I admit it, I’m a total Slacker, but I’m also an avid Tweeter, Linker, Grammer, and Snapper. In this sense, I’m referring to my addiction fondness of digital tools that help us connect, learn, lead, and innovate. This week I researched the digital tool Slack, which is self-described as “where work happens”. It is an online communications tools where teams can collaborate with one another and has tremendous integration with other tools, such as work flow management tools like Asana, microblogging tools like Twitter and video platforms like YouTube. The cloud-based software was first launched in 2013 by the founder of Flickr, Stewart Butterfield after a failed attempt at creating an online game. Slack provides users with more than instant messaging tools or internal communications portals because it connects with external programs and incudes this information into the Slack content stream seamlessly (Koetsier, 2013). If you insert a video, it automatically plays in the content stream.
As David Weinberger (2011) discussed, this aggregation of content provided by Slack allows for filter forward, or the phenomenon when filters do not decrease, but increase the amount of information and knowledge the user has access to; however, Slack takes this a step further by presenting this information in one interface and with full search capabilities. The tool also provides users with the ability to categorize conversations into channels to keep projects, initiatives, and topics organized for the user.
The tool has quickly been adopted and utilized with both small and large companies with great benefits. Clay Shirky (2014) commented on the importance of studying how people collaborate, I would argue that Slack has been recognized as the tool that disrupted traditional collaboration in the workplace. One of the best features of Slack is its simple user experience, making it attractive to a seasoned technology geek or a smartphone newbie (Brown, 2014) and allowing for a similar experience in both mobile and desktop versions.
From a leader’s perspective, Slack creates an easily accessible and free, communications platform for connecting individual team members both on- and off-site. Did I mention the Slack emoji integration? This feature can add “tone” to sometimes toneless written and emailed communications to one another. It provides a virtual community to team members where documents can be shared or lunch plans can be arranged. In the words of one user, “If you go to work in a drab, colorless building, work can feel sterile. Slack isn’t sterile” (Tetzeli, 2015).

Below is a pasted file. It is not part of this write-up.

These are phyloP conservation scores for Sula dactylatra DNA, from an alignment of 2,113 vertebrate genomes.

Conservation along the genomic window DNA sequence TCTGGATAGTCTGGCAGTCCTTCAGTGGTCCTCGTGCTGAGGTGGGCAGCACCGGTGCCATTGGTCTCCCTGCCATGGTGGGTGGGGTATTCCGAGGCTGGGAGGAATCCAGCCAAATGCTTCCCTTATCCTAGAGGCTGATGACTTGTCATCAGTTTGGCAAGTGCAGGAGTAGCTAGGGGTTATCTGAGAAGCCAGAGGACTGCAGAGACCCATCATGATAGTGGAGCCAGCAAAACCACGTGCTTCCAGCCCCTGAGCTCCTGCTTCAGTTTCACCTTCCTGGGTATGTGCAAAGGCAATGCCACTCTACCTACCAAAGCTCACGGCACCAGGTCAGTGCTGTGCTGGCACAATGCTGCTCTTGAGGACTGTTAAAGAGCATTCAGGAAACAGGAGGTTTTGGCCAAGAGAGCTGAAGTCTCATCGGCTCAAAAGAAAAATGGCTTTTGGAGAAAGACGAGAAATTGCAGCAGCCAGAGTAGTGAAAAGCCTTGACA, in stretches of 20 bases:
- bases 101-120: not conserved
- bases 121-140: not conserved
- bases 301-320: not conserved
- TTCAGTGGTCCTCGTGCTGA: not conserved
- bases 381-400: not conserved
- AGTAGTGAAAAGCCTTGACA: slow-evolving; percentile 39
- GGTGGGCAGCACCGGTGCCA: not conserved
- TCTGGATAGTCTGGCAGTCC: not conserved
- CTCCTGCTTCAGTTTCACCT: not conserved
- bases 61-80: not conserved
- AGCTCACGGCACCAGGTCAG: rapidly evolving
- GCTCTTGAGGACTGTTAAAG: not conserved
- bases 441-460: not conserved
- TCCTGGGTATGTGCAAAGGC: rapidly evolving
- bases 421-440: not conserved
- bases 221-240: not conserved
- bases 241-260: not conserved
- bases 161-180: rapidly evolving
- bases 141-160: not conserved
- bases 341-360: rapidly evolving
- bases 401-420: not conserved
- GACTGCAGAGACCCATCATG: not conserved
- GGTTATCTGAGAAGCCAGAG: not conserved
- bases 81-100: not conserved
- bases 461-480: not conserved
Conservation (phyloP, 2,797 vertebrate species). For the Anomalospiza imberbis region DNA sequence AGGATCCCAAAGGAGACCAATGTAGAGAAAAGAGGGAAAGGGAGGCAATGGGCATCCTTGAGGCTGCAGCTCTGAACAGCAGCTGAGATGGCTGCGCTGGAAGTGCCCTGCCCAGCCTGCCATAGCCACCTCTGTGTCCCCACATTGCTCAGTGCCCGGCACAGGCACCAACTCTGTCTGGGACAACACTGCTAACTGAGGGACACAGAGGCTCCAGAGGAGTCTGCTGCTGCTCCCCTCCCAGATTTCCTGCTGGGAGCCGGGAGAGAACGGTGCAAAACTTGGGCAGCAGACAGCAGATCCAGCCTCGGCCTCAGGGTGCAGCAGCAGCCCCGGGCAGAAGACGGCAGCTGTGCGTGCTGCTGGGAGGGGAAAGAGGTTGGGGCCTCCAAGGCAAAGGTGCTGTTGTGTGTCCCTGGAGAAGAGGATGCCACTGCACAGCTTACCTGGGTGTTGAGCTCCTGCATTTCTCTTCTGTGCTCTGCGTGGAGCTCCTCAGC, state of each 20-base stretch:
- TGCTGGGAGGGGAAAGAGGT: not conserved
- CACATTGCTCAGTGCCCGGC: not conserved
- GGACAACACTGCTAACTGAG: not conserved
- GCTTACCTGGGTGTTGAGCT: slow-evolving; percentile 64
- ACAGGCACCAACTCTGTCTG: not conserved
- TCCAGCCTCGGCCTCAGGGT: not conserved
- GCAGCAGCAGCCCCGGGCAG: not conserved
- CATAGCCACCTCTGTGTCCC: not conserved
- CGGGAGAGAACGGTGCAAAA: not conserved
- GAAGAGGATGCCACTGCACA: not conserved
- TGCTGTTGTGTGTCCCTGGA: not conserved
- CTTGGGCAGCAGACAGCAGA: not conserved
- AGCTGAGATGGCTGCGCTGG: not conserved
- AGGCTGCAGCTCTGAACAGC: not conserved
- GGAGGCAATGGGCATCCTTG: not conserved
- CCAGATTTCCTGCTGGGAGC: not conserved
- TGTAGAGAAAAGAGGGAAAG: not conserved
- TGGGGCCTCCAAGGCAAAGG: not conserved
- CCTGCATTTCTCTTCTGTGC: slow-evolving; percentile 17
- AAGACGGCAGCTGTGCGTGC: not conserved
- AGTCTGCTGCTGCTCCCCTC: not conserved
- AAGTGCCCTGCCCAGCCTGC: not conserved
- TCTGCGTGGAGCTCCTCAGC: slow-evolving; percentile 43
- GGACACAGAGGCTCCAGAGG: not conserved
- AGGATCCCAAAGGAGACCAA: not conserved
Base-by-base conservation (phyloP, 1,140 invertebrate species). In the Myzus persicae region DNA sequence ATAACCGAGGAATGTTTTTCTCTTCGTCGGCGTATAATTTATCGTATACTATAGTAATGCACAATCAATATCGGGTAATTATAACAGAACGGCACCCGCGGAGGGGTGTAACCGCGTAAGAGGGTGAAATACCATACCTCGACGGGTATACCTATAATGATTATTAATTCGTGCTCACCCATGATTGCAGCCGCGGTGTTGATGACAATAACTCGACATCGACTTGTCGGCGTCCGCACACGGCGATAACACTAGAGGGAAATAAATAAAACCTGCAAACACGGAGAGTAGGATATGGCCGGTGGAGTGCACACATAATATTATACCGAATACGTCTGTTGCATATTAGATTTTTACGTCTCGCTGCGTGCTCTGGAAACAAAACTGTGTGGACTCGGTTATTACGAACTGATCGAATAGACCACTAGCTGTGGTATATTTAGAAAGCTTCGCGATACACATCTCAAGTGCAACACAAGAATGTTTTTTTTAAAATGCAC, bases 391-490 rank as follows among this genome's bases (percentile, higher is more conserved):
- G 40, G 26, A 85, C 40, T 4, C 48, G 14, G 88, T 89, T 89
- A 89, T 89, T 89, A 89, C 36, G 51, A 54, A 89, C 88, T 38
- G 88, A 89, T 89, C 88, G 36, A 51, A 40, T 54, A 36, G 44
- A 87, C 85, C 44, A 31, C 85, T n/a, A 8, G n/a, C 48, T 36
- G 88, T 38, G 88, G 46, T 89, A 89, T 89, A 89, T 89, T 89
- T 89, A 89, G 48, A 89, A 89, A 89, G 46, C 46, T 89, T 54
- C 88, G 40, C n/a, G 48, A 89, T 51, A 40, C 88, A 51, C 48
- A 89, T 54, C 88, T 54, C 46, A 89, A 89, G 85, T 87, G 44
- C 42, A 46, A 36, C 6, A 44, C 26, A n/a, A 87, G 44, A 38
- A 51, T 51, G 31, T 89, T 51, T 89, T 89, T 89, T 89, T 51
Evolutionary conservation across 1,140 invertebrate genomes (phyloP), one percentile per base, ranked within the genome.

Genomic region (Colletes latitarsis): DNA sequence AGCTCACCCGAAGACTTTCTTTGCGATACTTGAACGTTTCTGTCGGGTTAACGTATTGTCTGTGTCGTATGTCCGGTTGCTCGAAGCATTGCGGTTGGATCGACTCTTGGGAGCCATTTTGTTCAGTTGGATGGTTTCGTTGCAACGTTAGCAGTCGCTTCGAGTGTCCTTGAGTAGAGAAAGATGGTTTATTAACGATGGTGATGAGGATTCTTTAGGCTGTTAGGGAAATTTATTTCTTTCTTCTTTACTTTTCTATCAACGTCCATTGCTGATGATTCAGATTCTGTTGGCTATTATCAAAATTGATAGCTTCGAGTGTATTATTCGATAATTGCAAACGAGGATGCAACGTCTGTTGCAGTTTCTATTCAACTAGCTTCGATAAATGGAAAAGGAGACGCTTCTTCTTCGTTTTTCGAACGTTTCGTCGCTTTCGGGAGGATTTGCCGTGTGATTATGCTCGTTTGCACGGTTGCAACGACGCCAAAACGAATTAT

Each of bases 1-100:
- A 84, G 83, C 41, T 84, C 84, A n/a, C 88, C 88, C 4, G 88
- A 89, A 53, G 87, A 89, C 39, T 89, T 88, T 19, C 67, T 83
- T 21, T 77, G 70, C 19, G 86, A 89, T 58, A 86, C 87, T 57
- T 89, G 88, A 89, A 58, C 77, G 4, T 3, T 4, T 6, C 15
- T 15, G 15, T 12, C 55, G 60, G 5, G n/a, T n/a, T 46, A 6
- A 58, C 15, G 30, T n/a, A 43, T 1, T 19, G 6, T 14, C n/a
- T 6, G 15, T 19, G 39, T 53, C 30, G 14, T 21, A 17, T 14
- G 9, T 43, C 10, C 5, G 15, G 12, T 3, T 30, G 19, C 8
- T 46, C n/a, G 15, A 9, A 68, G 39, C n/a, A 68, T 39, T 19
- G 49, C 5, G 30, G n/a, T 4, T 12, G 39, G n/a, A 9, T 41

From my own personal experience, I found Slack incredibly useful to connect my team within an advertising agency. Agencies tend to draw employees who are naturally curious and passionate about digital tools. As the former leader of the public relations and social media department, I noticed that Slack not only provided the tangible benefits of decreased inter-team email and increased levels of collaboration, but it also brought the team closer. It was common for our Slack channels to light up over the weekend as team members shared their weekend plans, client projects, or just shared a virtual drink with one another.
Can this constant this connectivity lead to information overload, employee burnout, or blur the lines among a leader and his/her followers? These can be potential downsides of the tool. In addition, because users can set up new, private channels, there is the possibility that the tool can be used to fuel rumor mills and water cooler gossip. But a leader faces these challenges in both the virtual and real world. The key is for the leader to provide a forum for addressing these issues before the run amok.
Given the benefits and drawbacks of Slack, with great confidence, I still profess: I am totally a “Slack”er!